It's a straight tape, but it seems bendable. I can also cut notches from one side to curve it. Also, I bought a large n-scale cobblestone sheet by Busch, for making plazas, etc.:
It still needs blackening and "dirtying". That's one of my z-scale houses to show scale. I also bought several packs of small trees from a line of architectural terrain called Wee Scapes. Not the "big trees in the forest" kind, but the "growing in my front yard" kind, as well as a pack of hedges:
I particularly like the flowering trees. The hedges proved considerably too tall for 6 mm, so I cut them in half lengthwise, so they're now half the height they were. They also make some great sunflowers, which are far too tall for 6mm, even for tall sunflowers, but I'll snip off half the stalk and they'll be fine:
I've already got masses of flock, "bushes", undergrowth, "weeds", etc that I use in my basing, so I think I'm set. Now I just need to produce something. This is a pretty photo-heavy post for not having made anything at all yet, so sorry about that. I really need some "weathered asphalt" paint and I'll be ready to go. 

If anyone already makes similar urban terrain tiles, I'd love to hear your methods and see your work. More from me next weekend!

Sunday, October 6, 2013

Painting Italians for the Western Desert

This weekend, I thought I'd give my method for painting Italians in North Africa, as much for my own "leaving a note" for myself, as for you all. 

Firstly, let me say that for 3mm, adhering to strictly historical colors is not the best way to approach things. This small scale requires a slightly exaggerated and perhaps even somewhat cartoonish approach to painting. 

I always prime light grey, then anything that will be any sort of sand color, I give it a base-coat of Green Ochre (V914). After looking at a lot of photos of Italian vehicles and uniforms, here are the colors I've settled on for infantry (I use almost exclusively Vallejo colors for my Italians):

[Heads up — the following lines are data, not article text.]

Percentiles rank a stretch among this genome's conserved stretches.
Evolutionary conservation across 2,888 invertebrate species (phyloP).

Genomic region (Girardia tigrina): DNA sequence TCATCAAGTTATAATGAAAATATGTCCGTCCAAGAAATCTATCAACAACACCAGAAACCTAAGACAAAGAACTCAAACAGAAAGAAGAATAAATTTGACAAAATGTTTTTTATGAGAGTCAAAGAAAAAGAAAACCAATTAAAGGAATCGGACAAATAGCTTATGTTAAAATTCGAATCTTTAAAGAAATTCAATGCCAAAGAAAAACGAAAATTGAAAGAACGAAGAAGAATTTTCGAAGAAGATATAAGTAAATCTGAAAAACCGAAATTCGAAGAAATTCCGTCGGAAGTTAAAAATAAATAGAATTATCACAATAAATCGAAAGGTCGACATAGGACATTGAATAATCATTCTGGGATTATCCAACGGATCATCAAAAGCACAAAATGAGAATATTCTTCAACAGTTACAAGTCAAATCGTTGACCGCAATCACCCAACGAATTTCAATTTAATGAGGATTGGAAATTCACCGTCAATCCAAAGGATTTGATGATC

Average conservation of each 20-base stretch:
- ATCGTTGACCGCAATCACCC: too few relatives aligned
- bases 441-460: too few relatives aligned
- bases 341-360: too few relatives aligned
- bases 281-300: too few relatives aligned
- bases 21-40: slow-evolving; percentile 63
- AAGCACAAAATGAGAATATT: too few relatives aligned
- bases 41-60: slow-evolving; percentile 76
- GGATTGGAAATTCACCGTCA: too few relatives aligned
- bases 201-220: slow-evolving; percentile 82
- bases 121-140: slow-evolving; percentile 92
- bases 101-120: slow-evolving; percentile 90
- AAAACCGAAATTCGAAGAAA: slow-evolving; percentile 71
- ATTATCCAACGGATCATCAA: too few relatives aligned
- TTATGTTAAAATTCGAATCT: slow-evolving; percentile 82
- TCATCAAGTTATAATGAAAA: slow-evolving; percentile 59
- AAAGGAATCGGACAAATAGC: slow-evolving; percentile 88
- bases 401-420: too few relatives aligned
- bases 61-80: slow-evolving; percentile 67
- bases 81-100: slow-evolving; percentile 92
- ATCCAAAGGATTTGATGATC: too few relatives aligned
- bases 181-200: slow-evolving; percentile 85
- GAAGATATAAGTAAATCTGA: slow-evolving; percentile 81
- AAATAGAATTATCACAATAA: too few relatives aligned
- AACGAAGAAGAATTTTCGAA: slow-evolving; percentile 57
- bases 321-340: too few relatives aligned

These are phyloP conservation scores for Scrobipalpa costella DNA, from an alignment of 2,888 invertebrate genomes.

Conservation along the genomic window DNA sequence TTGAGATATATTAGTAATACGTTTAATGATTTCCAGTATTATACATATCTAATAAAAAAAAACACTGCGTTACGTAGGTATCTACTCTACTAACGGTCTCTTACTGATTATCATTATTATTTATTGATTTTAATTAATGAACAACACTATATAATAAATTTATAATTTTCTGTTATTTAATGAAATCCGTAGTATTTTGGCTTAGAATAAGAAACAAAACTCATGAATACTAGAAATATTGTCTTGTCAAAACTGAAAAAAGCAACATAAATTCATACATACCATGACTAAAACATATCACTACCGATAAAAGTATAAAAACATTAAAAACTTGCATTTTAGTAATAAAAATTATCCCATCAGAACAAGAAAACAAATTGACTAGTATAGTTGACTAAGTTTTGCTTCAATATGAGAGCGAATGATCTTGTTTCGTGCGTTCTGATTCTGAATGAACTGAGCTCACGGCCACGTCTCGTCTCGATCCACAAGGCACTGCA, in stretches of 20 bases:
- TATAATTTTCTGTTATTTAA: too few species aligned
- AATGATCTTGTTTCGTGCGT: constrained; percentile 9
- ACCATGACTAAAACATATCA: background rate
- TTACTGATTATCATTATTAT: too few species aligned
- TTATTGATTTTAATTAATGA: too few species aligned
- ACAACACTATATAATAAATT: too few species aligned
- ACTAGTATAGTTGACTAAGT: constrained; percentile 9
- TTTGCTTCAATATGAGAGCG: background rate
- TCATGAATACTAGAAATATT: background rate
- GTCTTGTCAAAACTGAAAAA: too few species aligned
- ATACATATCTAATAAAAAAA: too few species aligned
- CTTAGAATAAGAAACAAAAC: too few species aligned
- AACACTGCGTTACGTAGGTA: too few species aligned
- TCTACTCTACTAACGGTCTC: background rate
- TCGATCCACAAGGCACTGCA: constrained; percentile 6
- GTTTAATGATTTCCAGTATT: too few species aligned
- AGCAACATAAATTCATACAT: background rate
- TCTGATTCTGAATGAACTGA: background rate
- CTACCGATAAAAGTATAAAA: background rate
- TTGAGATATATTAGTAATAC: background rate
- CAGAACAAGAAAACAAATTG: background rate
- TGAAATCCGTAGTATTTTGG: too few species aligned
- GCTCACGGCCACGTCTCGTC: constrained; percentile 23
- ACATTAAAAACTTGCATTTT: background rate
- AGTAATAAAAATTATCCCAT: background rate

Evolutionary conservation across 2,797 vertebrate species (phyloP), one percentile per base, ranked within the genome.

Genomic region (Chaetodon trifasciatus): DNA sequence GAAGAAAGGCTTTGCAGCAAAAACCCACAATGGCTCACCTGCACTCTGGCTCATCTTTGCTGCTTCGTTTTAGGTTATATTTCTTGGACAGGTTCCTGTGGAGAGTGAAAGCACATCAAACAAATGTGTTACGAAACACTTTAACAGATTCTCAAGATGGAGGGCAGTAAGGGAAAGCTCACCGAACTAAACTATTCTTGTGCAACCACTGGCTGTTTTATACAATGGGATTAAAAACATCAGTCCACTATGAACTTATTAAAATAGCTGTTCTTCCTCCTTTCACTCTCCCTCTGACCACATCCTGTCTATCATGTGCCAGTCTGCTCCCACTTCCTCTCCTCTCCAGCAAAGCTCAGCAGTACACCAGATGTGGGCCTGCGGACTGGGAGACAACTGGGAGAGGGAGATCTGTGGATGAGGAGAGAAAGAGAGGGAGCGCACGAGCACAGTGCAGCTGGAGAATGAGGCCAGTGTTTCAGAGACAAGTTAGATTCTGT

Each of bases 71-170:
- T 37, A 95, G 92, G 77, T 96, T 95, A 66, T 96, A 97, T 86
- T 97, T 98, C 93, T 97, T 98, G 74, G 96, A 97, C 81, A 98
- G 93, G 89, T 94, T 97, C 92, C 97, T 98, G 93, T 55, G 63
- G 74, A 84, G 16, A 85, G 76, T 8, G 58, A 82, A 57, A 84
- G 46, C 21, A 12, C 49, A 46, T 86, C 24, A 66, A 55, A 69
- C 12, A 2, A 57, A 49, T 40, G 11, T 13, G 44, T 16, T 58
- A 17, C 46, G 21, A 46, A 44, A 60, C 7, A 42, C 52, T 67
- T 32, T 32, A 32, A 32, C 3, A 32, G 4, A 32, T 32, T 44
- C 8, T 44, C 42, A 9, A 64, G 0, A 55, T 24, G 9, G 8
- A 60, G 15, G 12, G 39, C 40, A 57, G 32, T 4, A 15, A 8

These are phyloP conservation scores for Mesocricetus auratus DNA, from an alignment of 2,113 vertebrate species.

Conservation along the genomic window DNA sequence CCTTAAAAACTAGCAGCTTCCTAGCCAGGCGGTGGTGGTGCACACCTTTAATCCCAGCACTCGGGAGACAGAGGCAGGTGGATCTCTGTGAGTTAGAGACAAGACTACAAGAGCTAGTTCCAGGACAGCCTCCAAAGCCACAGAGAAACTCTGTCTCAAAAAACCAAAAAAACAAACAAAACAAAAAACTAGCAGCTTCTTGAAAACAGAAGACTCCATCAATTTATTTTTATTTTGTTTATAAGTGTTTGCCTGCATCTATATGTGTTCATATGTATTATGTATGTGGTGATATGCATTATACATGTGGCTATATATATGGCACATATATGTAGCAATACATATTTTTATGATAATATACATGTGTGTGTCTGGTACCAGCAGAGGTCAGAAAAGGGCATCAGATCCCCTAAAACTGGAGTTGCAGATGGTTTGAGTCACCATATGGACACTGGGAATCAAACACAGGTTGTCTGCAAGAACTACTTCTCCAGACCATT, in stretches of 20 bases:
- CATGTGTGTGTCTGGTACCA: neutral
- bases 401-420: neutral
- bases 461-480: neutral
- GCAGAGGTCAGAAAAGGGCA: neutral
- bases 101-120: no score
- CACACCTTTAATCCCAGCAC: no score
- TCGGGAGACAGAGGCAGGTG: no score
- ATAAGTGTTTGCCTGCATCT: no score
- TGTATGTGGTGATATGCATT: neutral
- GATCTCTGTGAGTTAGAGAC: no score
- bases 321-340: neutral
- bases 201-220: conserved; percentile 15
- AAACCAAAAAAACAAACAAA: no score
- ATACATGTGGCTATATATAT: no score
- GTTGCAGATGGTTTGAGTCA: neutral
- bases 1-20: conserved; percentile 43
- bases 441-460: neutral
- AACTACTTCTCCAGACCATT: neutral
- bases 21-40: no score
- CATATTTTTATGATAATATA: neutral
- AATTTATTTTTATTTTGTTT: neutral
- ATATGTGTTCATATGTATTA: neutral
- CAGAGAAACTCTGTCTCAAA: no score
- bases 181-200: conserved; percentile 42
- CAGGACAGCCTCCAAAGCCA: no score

For Fucilieri and Bersaglieri: 

Helmet: Green Ochre (V914)

Face and hands: Stone Mountain Ruddy Flesh (a good "sunburned" color)

Tunic & trousers: Desert Yellow (V977)

Boots and leatherwork: Saddle Brown (V940)

Rifle: Mahogany Brown (V846) with a strip of Gunmetal Grey (V863) along the top

Bersaglieri capercaillie feathers: Black Green (V980)
For Blackshirts, I omit the Desert Yellow tunic and use Black Grey (V862) instead. Sahariana jackets are Stone Grey (V884), for those officers who have them. Larger infantry weapons are generally all Gunmetal Grey (V863). I realize these are crap photos, but the macro ability of an iPhone 5 is pretty much zero. I also plan to give some Bersaglieri dark beige brown tunics after finding this photo:

Armored vehicles seem to have had three different color schemes in the early phase of the Desert War: brick red with dark green patches (this seems to have been exclusive to L3/35's):
Sand yellow with dark green splotches or wedge shapes:
Or just overall sand yellow.
So I use these three to easily differentiate between types of tanks. 

L3/35: Red Leather (V818) with Olive Grey (V888) splotches:
M11/39: One part Sand Yellow (V916) mixed with one part Green Ochre (V914) as a base and Olive Grey (V888) splotches:
This is the paint scheme that the British Tommies referred to as "sand and spinach".

M13/40: One part Sand Yellow (V916) mixed with two parts Green Ochre (V914):
I've found that uncut Sand Yellow gives a color that's too bright; almost "neon sand", if there is such a thing. 

The majority of soft-skin vehicles that the Italians sent to North Africa were never repainted for the desert and served in their European dark gray-green color, therefore I paint most trucks, etc in overall Olive Grey (V888), however I do throw in the occasional sand-colored one for variety. I use several colors for tarpaulins: Khaki Grey (V880), Canvas (V314), and Russian Green (V924). 

Tank tracks are Black (V950) heavily dry-brushed with Oily Steel (V865). Tires are Dark Rubber (V306). Windshields and windows are Black Grey (V862). Mufflers and any other areas needing rust are Light Rust (V301). Any weapons (AAMG's, etc) are Gunmetal Grey (V863).

Everything, infantry and vehicles, gets a couple of coats of Sepia Wash (V200). Tanks get a couple of further washes inside the tracks to add shadowing. The last step is a spray of Dullcote. 

That's my formula for the Italian Army in North Africa. Again, my apologies for the quality of the photos.